Heart Attack Archive


What’s the best blood pressure target for older adults?

For people over 60, aiming for a blood pressure target below 130/80 mm Hg may prevent more cardiovascular problems than aiming for the higher target suggested by some physicians. Some feared that the more intensive treatment required to reach the lower target might cause more adverse side effects (such as dizziness and falls) in older people. But side effects do not appear to differ among people taking intensive versus standard therapy.

Salt substitute associated with lower rates of stroke, death

A large study published online Aug. 29, 2021, by The New England Journal of Medicine found that people who used a salt substitute on their food had a lower risk of stroke, heart attack, and early death, compared with people who used regular salt.

Saturated fat and low-carb diets: Still more to learn?

Low-carbohydrate diets have been popular for many years, but due to the high amounts of saturated fat, doctors and nutritionists worry about possible increased risk of cardiovascular disease. A study comparing three diets found that eating a high-fat diet did not necessarily raise heart risk, but the types and quantities of food make a difference.

COVID-19 diagnosis raises risk of heart attack, stroke

A Swedish study suggests that risk of a heart attack or stroke at least triples in the week following a COVID-19 diagnosis.

Could high calcium intake damage my heart?

Past research hinted at a link between heart disease and a high intake of calcium from supplements, but more recent analyses have not found a connection between the two.

Different types of tachycardia

A rapid heartbeat may be due to supraventricular tachycardia or ventricular tachycardia. The former is usually harmless, while the latter is more serious and more likely to occur in older people with heart disease.

Drug therapy needs time to treat heart-related chest pain

Chest pain with exertion affects about one-quarter of people with stable coronary artery disease. A 2021 study found that these individuals can often eliminate their symptoms by following conservative drug therapy, without needing a stent or bypass surgery.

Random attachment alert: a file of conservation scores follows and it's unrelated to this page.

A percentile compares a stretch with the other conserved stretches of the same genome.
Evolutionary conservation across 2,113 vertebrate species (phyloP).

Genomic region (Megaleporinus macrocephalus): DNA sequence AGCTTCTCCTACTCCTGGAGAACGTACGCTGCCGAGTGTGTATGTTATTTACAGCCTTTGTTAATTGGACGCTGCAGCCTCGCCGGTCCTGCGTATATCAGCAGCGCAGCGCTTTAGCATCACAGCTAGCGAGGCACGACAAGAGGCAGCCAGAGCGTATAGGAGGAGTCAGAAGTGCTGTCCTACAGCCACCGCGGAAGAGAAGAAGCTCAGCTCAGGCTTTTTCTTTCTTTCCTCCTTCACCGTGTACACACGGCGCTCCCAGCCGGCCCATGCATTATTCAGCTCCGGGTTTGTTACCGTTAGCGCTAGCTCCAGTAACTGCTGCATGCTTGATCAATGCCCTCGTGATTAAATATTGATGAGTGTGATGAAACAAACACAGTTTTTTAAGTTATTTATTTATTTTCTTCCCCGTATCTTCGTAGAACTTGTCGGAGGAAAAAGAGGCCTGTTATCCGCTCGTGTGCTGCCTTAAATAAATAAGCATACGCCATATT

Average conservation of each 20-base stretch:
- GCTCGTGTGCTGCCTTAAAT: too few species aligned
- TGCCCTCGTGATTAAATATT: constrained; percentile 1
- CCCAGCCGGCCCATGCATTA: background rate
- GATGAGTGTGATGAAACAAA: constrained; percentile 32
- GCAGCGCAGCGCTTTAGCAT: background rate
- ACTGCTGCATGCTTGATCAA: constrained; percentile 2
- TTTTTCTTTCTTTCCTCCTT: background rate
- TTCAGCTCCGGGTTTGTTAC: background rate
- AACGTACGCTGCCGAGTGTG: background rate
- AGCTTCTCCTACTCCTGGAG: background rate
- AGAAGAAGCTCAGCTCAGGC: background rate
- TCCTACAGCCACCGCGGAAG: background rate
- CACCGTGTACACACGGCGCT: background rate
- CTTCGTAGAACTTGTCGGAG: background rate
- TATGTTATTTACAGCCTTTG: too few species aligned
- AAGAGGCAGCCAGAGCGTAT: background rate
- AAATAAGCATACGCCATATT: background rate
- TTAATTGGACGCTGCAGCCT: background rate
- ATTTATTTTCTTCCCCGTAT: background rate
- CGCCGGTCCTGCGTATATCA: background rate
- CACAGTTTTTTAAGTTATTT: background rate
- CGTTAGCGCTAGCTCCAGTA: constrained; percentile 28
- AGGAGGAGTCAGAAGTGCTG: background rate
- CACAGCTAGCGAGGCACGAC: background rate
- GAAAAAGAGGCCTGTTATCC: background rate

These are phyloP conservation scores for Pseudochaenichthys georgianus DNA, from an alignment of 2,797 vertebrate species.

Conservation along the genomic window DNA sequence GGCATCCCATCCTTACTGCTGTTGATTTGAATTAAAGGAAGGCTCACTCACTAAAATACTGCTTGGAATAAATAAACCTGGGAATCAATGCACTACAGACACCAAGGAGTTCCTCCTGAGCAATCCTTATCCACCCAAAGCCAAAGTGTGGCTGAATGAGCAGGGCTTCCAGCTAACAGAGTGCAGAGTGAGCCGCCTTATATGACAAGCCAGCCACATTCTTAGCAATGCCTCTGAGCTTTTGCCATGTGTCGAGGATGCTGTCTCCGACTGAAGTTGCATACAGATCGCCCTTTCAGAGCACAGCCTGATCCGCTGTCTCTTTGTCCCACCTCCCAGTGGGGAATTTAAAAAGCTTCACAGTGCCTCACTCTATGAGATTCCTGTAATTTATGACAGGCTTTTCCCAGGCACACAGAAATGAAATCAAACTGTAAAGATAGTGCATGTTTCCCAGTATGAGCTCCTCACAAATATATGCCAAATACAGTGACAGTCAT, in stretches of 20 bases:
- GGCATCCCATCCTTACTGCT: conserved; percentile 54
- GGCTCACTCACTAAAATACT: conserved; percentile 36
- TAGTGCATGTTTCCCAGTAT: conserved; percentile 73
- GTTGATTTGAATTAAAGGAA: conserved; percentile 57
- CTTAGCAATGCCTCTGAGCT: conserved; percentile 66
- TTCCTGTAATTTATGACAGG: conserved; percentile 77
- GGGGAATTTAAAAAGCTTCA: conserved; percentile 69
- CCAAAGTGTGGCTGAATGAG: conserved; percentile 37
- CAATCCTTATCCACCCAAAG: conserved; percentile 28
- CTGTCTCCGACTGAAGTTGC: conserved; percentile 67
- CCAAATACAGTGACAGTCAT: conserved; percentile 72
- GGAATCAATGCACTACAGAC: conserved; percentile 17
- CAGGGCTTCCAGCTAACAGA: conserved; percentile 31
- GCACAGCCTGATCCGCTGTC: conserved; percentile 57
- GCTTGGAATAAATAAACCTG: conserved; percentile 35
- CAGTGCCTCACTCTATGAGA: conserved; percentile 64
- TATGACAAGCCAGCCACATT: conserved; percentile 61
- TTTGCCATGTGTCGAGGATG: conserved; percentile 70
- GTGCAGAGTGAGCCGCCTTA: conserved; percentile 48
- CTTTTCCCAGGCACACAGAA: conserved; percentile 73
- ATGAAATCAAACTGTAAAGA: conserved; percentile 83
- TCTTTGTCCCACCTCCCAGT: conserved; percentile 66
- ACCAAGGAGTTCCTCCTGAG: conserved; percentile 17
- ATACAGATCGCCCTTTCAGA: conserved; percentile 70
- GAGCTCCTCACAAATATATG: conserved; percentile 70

The danger of a "silent" heart attack

So-called silent heart attacks (marked by unexplained weakness, fatigue, shortness of breath, or nausea) often go unrecognized. But they may be almost as concerning as regular heart attacks and have been linked to a higher risk of stroke. Some of this heightened stroke risk stems from shared risk factors, including high blood pressure, diabetes, and elevated cholesterol levels. But heart attacks can also damage the heart’s lower chambers. This may prevent the heart from contracting normally, which can lead to formation of a clot that then travels to the brain, causing a stroke.

Experimental wireless pacemaker dissolves when no longer needed

A wireless, battery-free device that naturally absorbs into the body within two months may one day be a safer alternative to temporary pacemakers.

When is it safe to have sex after a heart attack?

Most men can resume regular sexual activity after a heart attack once they can engage in mild-to-moderate physical activity without issues, such as 10 to 20 minutes of brisk walking or climbing one or two flights of stairs. That means no chest pain, shortness of breath, lightheadedness, or extreme fatigue with exertion.

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